Presenter: Chihae Yang, Altamira, LLC and Molecular Networks
Date/Time: July 24, 2014 at 11:00 US ET
Abstract: In development of alternatives to animal testing, the Threshold of Toxicological Concern (TTC) approach can serve as one of the practical safety assessment tools for chemicals for which no in vivo testing results are available. It is a risk assessment paradigm that establishes a human exposure threshold value for chemicals, below which there is a low probability of an appreciable risk to human health.
One of the goals of the COSMOS Project is the evaluation and extension of the current TTC approach for the safety assessment of cosmetics-related chemicals, contributing to alternative safety assessment methods urgently needed to address the repeated toxicity testing of cosmetics. Fundamental to this has been the compilation of a new oral repeated-dose toxicity database, oRepeatTox DB, as a resource to construct the new COSMOS non-cancer TTC database of No Observable Adverse Effect Levels (NOAELs). The TTC database quality was reviewed by external experts of an ILSI-EU Expert Group. Among the strategies to address the application of TTC values derived from oral data to use cases relevant to cosmetics, a tiered decision tree workflow has been elaborated for the assessment of the chemicals’ bioavailability.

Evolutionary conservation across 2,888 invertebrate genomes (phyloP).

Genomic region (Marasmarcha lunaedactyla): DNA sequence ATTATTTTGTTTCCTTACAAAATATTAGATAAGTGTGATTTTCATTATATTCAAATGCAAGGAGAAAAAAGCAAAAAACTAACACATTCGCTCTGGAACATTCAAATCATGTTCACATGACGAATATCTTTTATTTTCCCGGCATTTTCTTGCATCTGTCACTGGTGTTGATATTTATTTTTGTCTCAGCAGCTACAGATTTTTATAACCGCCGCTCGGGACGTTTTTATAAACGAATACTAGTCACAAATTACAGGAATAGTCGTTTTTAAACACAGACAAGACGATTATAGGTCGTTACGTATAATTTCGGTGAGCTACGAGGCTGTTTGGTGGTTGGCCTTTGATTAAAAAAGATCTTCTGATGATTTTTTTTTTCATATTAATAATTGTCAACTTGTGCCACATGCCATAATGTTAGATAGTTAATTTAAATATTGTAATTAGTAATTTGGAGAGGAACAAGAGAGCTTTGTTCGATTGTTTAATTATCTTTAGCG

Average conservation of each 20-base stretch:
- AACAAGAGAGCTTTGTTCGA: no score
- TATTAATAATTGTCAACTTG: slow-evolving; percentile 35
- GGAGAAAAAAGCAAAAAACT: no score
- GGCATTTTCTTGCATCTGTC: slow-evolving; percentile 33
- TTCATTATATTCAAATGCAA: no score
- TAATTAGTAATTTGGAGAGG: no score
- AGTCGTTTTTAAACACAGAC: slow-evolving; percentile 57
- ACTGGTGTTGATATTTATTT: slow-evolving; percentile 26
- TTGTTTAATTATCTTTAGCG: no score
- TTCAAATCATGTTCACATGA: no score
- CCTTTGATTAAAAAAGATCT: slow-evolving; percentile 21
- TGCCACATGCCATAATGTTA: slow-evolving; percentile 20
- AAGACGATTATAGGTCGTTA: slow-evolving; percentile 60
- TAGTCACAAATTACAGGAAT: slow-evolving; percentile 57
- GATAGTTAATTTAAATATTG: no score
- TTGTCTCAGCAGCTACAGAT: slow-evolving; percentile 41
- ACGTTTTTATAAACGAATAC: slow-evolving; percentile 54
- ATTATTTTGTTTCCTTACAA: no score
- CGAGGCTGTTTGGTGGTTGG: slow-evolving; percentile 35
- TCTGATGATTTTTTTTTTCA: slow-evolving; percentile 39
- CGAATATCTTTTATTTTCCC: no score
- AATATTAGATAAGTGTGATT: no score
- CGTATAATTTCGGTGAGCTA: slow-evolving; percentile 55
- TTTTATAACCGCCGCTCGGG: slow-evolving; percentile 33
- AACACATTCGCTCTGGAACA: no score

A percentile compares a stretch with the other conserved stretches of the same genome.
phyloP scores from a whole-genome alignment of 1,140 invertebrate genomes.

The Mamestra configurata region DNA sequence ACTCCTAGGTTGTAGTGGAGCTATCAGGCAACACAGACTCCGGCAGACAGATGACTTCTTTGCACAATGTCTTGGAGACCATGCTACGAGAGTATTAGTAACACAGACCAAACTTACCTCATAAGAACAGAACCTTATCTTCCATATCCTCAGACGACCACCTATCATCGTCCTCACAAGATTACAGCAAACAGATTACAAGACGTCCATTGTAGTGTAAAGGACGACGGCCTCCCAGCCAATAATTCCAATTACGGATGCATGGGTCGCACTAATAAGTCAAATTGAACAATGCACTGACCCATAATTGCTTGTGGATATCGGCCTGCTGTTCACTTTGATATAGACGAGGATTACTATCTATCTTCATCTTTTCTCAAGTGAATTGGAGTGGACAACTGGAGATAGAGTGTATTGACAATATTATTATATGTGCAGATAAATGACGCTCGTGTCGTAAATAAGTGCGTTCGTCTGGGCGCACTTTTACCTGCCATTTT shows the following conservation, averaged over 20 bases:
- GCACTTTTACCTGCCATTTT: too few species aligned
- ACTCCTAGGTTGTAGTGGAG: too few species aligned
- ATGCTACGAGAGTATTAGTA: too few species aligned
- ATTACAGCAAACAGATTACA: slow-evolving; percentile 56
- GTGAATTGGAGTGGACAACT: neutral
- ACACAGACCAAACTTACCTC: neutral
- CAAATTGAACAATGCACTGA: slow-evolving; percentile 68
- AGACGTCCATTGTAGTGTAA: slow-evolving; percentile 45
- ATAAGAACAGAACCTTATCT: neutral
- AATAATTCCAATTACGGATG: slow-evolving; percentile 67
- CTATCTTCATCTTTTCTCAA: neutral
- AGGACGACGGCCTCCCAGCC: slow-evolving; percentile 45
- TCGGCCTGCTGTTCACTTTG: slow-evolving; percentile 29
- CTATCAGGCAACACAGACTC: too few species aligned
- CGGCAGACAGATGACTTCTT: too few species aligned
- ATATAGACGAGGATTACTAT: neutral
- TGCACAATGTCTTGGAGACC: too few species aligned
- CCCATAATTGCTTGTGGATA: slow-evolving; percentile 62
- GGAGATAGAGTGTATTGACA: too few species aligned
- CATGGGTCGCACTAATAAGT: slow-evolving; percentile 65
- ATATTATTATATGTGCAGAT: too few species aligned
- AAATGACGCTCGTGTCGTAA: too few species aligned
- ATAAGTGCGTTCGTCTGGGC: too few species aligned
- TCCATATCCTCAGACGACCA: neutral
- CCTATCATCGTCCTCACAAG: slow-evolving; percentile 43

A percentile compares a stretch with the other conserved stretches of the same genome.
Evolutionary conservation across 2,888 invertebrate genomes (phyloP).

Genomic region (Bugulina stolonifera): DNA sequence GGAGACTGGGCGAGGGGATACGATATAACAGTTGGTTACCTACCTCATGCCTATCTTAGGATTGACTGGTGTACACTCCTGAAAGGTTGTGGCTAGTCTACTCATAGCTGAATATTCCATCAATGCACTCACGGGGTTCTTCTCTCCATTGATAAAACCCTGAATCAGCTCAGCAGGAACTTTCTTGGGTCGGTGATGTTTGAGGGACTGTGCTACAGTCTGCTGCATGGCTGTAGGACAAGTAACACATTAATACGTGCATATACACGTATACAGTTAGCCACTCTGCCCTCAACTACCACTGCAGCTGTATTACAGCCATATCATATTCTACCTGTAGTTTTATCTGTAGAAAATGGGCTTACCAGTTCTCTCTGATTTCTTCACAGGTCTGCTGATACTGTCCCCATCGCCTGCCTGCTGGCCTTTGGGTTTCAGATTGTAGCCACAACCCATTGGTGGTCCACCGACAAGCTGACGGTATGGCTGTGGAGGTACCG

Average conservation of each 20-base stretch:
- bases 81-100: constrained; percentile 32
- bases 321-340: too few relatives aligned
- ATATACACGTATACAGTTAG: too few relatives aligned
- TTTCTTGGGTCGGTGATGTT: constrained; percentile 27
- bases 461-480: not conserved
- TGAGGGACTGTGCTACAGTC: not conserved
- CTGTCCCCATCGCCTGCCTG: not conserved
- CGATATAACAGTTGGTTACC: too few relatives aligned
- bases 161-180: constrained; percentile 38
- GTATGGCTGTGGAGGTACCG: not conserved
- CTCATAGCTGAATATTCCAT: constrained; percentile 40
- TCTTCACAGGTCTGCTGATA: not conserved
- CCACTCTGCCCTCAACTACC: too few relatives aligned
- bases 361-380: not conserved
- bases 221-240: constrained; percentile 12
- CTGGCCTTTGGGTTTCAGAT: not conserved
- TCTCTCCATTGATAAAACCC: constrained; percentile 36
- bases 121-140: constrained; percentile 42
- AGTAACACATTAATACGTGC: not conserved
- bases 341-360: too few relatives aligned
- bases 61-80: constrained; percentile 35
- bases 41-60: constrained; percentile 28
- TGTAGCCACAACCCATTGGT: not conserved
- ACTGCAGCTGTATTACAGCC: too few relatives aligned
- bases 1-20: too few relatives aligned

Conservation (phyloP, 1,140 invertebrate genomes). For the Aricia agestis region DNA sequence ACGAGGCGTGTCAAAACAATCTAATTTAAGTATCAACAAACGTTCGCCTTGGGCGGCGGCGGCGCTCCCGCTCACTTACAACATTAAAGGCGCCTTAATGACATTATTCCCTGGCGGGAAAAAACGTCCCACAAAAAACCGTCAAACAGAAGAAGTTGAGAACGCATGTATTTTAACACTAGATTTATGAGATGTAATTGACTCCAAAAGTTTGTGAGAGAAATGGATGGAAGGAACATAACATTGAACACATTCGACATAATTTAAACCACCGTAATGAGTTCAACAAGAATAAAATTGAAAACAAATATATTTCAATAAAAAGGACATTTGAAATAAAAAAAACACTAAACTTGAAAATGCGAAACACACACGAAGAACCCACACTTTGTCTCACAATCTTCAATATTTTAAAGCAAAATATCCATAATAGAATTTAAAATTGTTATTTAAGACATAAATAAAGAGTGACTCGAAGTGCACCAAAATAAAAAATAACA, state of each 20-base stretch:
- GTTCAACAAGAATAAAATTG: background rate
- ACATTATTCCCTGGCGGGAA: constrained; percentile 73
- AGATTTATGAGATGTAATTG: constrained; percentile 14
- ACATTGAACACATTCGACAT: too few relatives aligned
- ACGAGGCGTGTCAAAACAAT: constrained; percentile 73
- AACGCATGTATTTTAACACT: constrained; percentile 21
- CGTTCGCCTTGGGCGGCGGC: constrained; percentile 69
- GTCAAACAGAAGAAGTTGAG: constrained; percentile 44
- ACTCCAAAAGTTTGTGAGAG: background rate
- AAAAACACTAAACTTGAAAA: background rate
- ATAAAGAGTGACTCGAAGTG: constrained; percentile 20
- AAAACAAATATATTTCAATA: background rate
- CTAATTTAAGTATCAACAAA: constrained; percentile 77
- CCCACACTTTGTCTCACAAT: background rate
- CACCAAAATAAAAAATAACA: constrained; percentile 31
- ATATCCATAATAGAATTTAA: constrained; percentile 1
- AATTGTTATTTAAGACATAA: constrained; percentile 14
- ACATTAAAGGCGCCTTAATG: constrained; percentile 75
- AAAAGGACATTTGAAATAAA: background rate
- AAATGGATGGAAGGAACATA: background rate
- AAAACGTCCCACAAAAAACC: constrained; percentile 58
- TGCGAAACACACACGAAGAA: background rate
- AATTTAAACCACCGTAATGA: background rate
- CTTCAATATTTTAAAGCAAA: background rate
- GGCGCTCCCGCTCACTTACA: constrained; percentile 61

In the webinar, a short general introduction to the TTC concept will be given and the COSMOS approach to create the new, cosmetics-relevant TTC dataset will be presented along with the oral-to-dermal extrapolation approach.
Please contact the ASCCT Secretary, Kristie Sullivan, for more access information.
Acknowledgements: The COSMOS Project is funded by the European Community’s Seventh Framework Programme (FP7/2007-2013) under grant agreement number 266835 and the European Cosmetics Association Cosmetics Europe. More information on the COSMOS Project is available from http://www.cosmostox.eu.
9th World Congress on Alternatives and Animal Use in the Life Sciences
Humane Science in the 21st Century
Aug. 24-28, 2014
Prague, Czech Republic
Satellite Session: “AOPs 101”: The how and why of development and use